Alice Brady was one of the foremost actresses of stage and screen at the time of her death in 1939.
Millions laughed at her portrayal of nit-witted, fluttery bejeweled society women. But these same millions, weeping at her sincere enactment of the role of the mother in the picture "In Old Chicago" (1937), applauded when she received the Academy Award for her supporting part.
She served as president of the national humane animal society called the Tailwagger Foundation. Her work in finding homes for lost dogs was famous.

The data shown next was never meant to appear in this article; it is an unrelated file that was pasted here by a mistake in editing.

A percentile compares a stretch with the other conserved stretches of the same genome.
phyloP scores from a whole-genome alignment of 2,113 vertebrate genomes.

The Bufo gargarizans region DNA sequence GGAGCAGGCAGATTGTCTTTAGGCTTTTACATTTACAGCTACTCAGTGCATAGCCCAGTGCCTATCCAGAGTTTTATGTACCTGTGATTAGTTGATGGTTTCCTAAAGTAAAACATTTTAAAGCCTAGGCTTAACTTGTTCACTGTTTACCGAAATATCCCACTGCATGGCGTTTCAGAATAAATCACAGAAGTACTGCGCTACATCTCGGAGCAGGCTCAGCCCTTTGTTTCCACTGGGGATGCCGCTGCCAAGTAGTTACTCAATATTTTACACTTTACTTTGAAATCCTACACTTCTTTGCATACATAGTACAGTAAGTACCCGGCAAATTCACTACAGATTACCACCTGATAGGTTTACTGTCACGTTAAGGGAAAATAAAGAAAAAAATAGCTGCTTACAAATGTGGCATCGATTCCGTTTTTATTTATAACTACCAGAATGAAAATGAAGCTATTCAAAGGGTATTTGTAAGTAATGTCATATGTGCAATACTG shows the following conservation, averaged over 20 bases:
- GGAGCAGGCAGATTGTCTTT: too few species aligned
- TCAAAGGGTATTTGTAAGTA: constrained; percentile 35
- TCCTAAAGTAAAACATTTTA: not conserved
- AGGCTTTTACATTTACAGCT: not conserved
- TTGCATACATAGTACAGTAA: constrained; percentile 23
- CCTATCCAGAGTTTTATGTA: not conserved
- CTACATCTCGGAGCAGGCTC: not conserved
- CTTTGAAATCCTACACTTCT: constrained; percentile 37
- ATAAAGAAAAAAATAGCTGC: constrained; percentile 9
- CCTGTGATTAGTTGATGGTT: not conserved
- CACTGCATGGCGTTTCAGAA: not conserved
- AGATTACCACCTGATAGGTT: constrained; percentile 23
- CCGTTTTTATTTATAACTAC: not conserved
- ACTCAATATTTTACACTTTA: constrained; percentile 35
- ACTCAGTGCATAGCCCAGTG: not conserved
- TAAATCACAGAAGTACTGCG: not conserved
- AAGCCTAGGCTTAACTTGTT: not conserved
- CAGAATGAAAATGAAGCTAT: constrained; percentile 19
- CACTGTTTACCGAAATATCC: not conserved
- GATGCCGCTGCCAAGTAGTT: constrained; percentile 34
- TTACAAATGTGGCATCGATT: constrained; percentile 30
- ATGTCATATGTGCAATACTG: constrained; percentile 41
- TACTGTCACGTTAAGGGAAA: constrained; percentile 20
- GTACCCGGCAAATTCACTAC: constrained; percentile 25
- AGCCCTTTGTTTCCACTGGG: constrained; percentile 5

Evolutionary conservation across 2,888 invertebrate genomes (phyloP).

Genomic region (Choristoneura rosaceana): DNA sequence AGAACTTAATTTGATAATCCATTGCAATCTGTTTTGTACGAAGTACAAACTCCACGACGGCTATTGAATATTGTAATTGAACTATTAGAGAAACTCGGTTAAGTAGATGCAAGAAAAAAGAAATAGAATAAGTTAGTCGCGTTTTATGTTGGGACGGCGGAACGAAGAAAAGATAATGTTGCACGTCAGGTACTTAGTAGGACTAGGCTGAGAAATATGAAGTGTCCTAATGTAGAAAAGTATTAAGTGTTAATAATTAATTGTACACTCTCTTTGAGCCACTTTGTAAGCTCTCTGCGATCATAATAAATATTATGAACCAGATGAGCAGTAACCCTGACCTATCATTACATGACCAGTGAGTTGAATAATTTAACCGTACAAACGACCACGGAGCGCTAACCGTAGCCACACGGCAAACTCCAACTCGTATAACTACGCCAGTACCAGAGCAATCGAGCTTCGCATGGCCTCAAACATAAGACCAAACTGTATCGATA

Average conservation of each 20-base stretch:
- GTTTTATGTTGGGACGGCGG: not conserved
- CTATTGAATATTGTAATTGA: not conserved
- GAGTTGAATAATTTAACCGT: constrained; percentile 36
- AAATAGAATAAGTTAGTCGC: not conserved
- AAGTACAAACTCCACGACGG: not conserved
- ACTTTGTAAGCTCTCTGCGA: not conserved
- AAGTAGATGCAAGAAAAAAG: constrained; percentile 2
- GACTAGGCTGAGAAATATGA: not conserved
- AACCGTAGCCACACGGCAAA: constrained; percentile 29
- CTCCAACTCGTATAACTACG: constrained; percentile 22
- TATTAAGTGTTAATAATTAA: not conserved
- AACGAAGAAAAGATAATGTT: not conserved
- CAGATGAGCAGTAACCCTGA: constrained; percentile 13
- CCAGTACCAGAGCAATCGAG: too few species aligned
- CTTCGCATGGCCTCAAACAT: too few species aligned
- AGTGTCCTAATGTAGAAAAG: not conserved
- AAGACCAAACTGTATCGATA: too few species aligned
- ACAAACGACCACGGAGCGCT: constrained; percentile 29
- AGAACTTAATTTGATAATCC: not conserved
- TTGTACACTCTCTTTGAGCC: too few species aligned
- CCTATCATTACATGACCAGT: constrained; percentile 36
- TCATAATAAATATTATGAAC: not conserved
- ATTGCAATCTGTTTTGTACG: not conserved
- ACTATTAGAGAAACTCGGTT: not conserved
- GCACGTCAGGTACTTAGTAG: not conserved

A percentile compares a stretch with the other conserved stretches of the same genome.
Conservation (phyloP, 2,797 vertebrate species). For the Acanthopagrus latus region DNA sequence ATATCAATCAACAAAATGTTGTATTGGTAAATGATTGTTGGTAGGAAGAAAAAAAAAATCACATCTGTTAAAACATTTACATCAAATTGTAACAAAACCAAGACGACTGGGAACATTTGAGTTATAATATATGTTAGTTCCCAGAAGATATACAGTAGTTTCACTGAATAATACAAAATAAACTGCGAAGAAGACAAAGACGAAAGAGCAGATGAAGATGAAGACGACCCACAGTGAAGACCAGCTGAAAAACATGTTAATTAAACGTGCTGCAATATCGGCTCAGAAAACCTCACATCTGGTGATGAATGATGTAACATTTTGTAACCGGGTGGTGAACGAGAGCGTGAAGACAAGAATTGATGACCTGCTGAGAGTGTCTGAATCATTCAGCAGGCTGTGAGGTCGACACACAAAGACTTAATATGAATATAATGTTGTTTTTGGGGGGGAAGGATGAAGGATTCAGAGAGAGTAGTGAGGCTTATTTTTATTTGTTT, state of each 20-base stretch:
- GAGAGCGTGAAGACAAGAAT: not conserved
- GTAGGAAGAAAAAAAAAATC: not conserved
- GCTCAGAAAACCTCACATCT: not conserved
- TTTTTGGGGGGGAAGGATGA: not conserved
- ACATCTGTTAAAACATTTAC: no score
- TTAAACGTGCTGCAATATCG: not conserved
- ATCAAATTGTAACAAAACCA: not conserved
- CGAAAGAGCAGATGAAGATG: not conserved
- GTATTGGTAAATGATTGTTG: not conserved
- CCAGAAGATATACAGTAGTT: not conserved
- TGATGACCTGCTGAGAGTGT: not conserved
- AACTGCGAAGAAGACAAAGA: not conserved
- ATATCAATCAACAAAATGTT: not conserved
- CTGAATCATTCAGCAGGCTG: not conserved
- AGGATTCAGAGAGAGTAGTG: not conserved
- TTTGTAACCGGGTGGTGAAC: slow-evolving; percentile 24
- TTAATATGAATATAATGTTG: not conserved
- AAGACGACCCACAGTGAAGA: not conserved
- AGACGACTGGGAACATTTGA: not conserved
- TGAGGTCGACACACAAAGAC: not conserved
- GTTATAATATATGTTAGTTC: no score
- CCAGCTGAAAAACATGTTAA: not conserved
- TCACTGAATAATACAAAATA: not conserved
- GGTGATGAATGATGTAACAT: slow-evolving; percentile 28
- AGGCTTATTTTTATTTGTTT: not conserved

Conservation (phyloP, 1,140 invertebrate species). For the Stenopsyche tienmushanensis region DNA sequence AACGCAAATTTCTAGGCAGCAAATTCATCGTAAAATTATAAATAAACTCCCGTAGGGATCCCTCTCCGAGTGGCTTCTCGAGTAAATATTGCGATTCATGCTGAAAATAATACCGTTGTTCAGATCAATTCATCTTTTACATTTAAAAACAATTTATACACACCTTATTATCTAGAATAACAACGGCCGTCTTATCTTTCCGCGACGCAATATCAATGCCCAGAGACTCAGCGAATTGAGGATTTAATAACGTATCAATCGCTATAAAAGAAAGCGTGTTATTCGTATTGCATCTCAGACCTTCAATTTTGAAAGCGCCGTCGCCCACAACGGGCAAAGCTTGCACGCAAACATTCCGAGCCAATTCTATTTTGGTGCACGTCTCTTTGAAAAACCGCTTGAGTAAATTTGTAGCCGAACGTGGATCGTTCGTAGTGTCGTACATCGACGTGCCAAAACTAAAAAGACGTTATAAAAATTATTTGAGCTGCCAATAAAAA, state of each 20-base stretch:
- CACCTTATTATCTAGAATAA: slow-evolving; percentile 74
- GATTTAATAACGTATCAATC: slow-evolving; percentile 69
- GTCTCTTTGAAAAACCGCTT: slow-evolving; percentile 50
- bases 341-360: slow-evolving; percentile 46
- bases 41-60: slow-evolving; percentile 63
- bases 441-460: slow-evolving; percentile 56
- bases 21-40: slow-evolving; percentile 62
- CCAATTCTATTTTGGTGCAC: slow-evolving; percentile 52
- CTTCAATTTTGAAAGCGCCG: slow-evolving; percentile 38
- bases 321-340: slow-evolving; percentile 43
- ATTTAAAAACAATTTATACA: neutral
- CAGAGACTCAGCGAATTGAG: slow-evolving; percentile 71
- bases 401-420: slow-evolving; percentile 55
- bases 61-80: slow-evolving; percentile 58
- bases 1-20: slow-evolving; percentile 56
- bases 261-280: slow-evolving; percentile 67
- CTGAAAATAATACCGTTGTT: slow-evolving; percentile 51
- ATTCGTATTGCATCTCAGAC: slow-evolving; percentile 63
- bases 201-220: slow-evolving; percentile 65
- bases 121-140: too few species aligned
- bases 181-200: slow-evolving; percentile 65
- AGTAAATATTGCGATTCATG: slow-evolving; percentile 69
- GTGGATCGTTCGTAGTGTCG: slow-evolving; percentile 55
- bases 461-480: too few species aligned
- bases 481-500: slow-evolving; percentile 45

So was her wardrobe. Brady's lavish dress became a sort of trademark. In one moving picture contract she had to agree — and not a bit unwillingly — to spend $75,000 a year on clothes.
Her fatal illness [not named at the time] started weakening her during filming of her final movie, "Young Mr. Lincoln," and ended a career marked by more than its share of bad luck.
In 1930, ready to star in Eugene O'Neill's nine-act "Strange Interlude," Brady suffered a nervous breakdown. In 1938, she broke her ankle while performing in the film "Goodbye to Broadway."
|1936||Best Supporting Actress||My Man Godfrey||Nomination|
|1937||Best Supporting Actress||In Old Chicago||Win|